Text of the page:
Mickey Z. -- World News Trust
“Activists for social justice need to look critically at who stands to gain, and who stands to lose, from each specific technical innovation, and to spread that information.”
- Ruth Hubbard
Roughly two decades ago, Ruth Hubbard wrote a book that broadened my perspective on a wide range of issues. Called Profitable Promises: Essays on Women, Science, and Health, it was published by Common Courage Press (full disclosure: Common Courage Press published my 2004 book, Seven Deadly Spins: Exposing the Lies Behind War Propaganda).
I reviewed Profitable Promises upon its release and thought it would be interesting to re-publish that review. (Those unfamiliar with the Bell Curve and Charles Murray references are strongly advised to consult your nearest search engine.)
So, while I’d certainly phrase some sentences differently today, here’s what I had to say in 1995:
Context. Whatever happened to putting science- and health-related issues into context? Amid all the health care reform rhetoric, anti-Medicaid madness, and Bell Curve-inspired designer genes, who will step forward and discuss such issues within the context of the world they are being debated in?
Answer: Ruth Hubbard, professor emerita of biology at Harvard, and author of Profitable Promises -- a veritable earthquake of enlightenment.
Mocking the scientific field’s claim to pure objectivity, Hubbard demystifies much of what corporate America and its loyal laboratory lapdogs would like us plebeians to entrust to the benevolent realm of so-called experts. Characterizing scientists as “a rather homogeneous group ... [that has] passed through an educational process that has taught them to look at the world in specific ways,” Hubbard recognizes that objectivity under such conditions can only be “enclosed within their shared commitments.”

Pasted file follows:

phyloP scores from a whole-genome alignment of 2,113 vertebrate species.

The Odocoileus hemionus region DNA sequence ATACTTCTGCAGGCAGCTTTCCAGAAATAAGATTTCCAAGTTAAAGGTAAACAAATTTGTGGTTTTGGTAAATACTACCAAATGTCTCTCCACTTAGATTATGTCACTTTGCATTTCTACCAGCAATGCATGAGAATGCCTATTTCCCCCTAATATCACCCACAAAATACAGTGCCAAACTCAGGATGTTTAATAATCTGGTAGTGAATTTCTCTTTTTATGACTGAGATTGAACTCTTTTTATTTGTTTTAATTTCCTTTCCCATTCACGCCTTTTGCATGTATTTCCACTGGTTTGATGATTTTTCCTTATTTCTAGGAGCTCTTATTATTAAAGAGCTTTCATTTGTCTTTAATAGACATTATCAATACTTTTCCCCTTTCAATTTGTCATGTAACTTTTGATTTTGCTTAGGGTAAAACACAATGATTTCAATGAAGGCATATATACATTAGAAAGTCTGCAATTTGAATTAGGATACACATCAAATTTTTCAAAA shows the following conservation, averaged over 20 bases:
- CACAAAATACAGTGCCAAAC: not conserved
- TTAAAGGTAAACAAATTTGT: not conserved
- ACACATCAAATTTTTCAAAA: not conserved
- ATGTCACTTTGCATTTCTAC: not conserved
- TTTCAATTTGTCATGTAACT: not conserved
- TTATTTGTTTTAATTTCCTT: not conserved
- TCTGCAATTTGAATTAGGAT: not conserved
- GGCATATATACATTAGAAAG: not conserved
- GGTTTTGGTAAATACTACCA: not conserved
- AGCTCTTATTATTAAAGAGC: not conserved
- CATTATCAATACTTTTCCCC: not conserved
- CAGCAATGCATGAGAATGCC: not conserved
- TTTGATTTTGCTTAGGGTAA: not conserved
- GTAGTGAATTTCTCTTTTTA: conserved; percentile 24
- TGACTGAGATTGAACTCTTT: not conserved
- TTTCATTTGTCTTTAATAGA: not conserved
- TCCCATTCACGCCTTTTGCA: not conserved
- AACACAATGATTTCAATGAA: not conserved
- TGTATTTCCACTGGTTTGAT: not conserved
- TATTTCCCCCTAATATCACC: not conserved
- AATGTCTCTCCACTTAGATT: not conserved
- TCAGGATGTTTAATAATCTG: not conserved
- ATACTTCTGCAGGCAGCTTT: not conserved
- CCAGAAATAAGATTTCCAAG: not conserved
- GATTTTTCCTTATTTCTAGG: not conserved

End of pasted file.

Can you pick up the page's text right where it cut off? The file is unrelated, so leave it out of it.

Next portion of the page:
For example, Hubbard cites a Harvard colleague, sociobiologist Edward O. Wilson, who once proposed: “Let us now consider man in the free spirit of natural history, as though we were zoologists from another planet completing a catalog of social species on earth.”
Surely, even a Charles Murray fan can recognize the naiveté in first assuming there is a “free spirit of natural history” and then allowing the unspoken presupposition that alien zoologists have the identical scientific sensibilities as an earth-bound Western society.
“Small wonder,” Hubbard says, “that the ‘human nature’ Wilson projects is characterized by personality traits that make for success in modern capitalist societies and by gender differences that can provide achievement-oriented men with stay-at-home wives to care for their men and their children.”
Hubbard also takes aim at the predictive tests being trumpeted by the pharmaceutical and biotechnology industries; especially moving is her take on the movement towards terminating pregnancies when the baby is predicted to born with a disability:
“In retrospect, most people would admit that the world would not have been a better place without Woody Guthrie or Stephen Hawking, even though Guthrie had Huntington disease and Hawking has amyotrophic lateral sclerosis. And it would not be better without the people I know who are blind or deaf or have spina bifida, osteogenesis imperfecta, or some other disability. All of them contribute to society and are who they are both because, and in spite, of their health conditions. Who can say that they would be a more complete and effective human being without these health conditions? No one has the foreknowledge to decide who should or should not be part of the range of human diversity, and we do not want genetic commissars to deliver judgments about who should and who should not inhabit this world.”